The output of clock 1 is fed to input gates, AND gates 12 and 13, and OR gate 14 and a reset gate 15 cooperating with a five-stage flip-flop divider 16 which will be described hereinbelow in connection with FIG. 6. Divider 16 defines class C channel gate pulses. Divider 16 is controlled by the input gates 12, 13, and 14 in a manner to allow all clock pulses but the 25th clock pulse to be counted and the reset gate 15 is enabled after the 24th count to reset divider to 00000 for channel 1. The X, X, Y and Y outputs are a function of the count and are used to control gates 12, 13, and 15. The 1:4:25 and 1:6:25 outputs of divider 16 are used to define channel times and produce a gate pulse in accordance with these channel times. No combination of these outputs will define synchronizing times since synchronization or framing time is actually channel 25. To provide a gate pulse CS in framing time the output must be utilized 'with 00 output. Channel C1 is used for the lower speed service class B, and, hence, output 00 and output 000 are gated in and AND gate 18 to define the gate pulse for channel time 1. To derive the class B channels, the beat method of deriving the class B channel gate pulses is utilized. The output of clock 1 is coupled to a fivestage flip-flop divider 19 and employs a reset gate 20. Divider 19 is exactly the same divider as divider 16 in structure, but is operated to allow the divider to count 24. The 1:4:25 and 1:6:25 channel time outputs are utilized to provide channel gate pulse. Since a combination of these 1:4:25 and 1:6:25 outputs produced 23 extraneous outputs, the 1:4:25 leads are gated in AND gates 21 With C1 channel gate pulse to produce the proper outputs which, when combined with 1:6:25 outputs in the AND gate matrix 22, provide gate pulse in the channel B times.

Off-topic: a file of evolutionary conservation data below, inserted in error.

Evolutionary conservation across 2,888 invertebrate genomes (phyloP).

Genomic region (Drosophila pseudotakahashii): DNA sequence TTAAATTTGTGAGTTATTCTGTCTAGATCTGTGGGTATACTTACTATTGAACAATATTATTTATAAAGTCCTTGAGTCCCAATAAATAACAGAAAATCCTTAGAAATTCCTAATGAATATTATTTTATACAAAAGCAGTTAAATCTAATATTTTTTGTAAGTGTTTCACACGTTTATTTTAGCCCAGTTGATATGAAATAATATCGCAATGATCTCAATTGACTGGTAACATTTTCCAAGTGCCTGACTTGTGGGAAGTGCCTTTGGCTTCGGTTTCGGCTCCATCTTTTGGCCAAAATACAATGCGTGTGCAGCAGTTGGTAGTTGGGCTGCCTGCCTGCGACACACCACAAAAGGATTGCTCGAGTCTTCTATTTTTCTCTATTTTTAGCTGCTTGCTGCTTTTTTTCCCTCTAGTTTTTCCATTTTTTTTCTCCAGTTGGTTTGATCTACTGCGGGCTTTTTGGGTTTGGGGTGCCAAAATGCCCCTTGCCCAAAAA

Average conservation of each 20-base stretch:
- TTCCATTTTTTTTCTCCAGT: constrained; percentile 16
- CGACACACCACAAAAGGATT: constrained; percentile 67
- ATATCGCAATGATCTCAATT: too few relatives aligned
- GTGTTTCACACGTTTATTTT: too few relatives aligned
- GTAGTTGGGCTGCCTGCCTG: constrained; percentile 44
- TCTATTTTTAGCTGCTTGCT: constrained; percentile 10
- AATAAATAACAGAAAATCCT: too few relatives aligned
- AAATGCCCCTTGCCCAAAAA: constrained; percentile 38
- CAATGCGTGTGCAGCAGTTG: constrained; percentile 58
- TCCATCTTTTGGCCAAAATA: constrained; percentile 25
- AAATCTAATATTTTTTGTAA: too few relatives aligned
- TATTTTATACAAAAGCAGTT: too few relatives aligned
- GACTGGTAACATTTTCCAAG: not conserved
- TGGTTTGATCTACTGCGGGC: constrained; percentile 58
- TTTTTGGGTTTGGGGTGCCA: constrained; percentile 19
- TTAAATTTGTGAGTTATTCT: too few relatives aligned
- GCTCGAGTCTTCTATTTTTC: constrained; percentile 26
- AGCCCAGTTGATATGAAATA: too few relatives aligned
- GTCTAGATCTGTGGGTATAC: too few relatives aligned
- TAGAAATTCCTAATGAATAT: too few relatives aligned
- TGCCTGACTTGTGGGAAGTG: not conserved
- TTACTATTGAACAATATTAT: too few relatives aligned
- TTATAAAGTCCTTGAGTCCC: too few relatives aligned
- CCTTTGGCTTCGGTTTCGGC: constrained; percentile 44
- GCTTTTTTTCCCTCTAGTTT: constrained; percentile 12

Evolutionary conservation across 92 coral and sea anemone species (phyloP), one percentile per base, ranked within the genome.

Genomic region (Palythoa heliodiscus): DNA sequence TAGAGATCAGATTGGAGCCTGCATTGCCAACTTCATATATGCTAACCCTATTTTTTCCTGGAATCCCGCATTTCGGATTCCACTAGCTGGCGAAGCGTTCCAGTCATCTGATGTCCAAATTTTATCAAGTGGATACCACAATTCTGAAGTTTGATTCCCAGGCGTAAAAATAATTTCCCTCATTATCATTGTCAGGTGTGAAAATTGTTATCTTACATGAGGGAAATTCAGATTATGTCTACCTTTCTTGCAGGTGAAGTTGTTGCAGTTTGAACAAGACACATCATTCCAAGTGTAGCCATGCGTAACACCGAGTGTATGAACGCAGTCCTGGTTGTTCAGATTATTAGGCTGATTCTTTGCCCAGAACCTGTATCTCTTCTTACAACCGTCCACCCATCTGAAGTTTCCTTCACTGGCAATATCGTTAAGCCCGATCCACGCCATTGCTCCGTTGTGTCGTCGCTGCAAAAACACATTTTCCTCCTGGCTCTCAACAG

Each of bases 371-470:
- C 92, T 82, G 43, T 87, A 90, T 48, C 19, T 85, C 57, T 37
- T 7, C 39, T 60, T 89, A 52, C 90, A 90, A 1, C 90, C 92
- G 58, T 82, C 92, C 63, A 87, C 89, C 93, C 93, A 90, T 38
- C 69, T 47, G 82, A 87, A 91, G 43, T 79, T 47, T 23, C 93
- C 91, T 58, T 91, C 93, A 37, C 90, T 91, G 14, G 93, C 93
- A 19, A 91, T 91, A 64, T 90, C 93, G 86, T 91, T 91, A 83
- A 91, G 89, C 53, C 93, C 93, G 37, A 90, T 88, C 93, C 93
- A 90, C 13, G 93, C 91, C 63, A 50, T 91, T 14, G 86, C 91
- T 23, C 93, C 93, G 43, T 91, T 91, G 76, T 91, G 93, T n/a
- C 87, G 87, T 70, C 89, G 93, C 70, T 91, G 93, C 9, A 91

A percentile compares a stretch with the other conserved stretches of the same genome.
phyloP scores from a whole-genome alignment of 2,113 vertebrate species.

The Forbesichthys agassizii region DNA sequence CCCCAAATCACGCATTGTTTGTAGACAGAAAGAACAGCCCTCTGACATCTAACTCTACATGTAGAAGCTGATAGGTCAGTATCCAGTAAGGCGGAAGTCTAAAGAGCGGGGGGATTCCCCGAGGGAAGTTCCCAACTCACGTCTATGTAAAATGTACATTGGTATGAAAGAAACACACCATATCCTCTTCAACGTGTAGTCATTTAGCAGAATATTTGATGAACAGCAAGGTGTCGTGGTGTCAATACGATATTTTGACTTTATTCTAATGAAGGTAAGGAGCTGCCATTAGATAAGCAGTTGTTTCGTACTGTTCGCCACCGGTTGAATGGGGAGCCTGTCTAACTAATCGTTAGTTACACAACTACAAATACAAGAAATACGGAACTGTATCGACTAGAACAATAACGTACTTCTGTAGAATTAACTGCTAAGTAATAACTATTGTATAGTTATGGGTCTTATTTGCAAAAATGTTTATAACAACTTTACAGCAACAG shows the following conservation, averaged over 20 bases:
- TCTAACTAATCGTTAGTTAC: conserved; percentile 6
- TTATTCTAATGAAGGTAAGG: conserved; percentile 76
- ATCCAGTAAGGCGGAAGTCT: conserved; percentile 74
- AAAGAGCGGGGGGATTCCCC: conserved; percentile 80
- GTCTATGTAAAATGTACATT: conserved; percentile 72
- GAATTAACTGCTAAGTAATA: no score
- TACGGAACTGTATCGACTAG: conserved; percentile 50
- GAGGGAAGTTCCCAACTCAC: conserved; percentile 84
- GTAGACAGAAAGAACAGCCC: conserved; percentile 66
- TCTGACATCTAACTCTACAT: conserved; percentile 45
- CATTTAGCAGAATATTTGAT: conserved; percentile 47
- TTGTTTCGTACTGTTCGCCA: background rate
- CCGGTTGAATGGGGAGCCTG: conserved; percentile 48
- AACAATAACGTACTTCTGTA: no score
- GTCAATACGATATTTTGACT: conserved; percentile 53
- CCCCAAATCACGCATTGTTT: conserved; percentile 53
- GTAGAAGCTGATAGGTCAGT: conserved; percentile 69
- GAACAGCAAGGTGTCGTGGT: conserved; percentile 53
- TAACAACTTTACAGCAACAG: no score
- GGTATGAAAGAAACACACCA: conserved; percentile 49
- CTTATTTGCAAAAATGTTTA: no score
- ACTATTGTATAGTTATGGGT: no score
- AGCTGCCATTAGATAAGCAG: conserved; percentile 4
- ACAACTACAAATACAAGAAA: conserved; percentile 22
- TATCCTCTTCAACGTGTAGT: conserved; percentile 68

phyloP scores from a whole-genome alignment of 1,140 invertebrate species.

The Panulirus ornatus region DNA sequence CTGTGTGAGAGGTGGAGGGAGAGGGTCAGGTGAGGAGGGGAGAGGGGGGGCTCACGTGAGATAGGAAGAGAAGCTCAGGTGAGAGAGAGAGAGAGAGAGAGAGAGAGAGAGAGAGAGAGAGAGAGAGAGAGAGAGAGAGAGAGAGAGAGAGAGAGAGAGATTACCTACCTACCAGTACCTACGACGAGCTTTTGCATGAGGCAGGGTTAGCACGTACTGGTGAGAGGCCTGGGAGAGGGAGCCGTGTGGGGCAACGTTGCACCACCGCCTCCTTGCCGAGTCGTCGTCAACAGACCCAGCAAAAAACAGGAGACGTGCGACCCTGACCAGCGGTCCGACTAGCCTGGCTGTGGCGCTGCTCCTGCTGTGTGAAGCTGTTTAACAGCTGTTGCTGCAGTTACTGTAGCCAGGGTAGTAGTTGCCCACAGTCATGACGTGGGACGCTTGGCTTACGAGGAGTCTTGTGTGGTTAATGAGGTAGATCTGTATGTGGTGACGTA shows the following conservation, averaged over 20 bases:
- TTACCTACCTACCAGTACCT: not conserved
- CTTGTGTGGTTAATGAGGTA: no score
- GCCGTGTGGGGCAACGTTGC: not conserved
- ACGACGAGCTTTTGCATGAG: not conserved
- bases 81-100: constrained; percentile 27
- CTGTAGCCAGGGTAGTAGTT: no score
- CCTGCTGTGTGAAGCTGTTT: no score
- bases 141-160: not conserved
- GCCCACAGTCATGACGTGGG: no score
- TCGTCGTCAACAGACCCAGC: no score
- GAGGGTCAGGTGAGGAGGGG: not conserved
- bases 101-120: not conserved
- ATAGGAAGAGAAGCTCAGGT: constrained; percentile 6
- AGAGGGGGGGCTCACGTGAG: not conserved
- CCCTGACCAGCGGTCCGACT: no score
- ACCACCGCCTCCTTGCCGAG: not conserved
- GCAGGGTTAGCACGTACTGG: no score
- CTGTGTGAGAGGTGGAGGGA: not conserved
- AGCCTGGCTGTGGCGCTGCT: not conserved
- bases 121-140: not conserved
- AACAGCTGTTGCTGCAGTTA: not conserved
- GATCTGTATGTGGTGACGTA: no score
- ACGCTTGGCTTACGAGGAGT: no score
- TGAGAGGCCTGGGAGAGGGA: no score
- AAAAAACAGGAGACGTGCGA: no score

The gate pulse defining class B framing is obtained by gating the 00 and 000 output of divider 19 with the gate pulse defining class C framing in AND gate 22A. The other class B channels are derived by gating the output from the appropriate one of AND gates 21 with the appropriate output 1:6:25 and the gate pulse defining class C channel 1 time.

The generation of the class A gate pulses defining class A channels is obtained by coupling the gate pulse output of AND gate 22A, the class B framing pulse, to flip-flop divider 23, a 1:32 divider, which operates to divide the class B framing repetition rate by 32 which is the natural count of the five-stage flip-flop and, therefore, no output or reset gates are required to cooperate with divider 23. Since class B timing repetition rate is 2400 c.p.s., the 32:1 division resulting in divider 23 results in 75 pulses per second output for class A channel identification. In the generation of the channel A gate pulses, all outputs of the divider are utilized to define the 32 channels of class A service and are appropriately coupled to the matrix of AND gate 24 to define gate pulses for the channel times of class A operation. Class A framing pulse precedes channel A1 by only 0.7 microsecond. Since the outputs from the divider 23 are Wide pulses, both framing pulse AS and the first channel gate pulse A1 are present in the 00000 output of divider 23. Thus, the framing pulse is obtained by gating the 00 output and 000 output with the framing pulse of B service in AND gate 24a. The AND gate 24b utilized to generate the A1 gate pulse has also coupled thereto B framing signal which is applied to an inhibit terminal 25 to inhibit the Output of AND gate 24b during the generation of the A framing signal.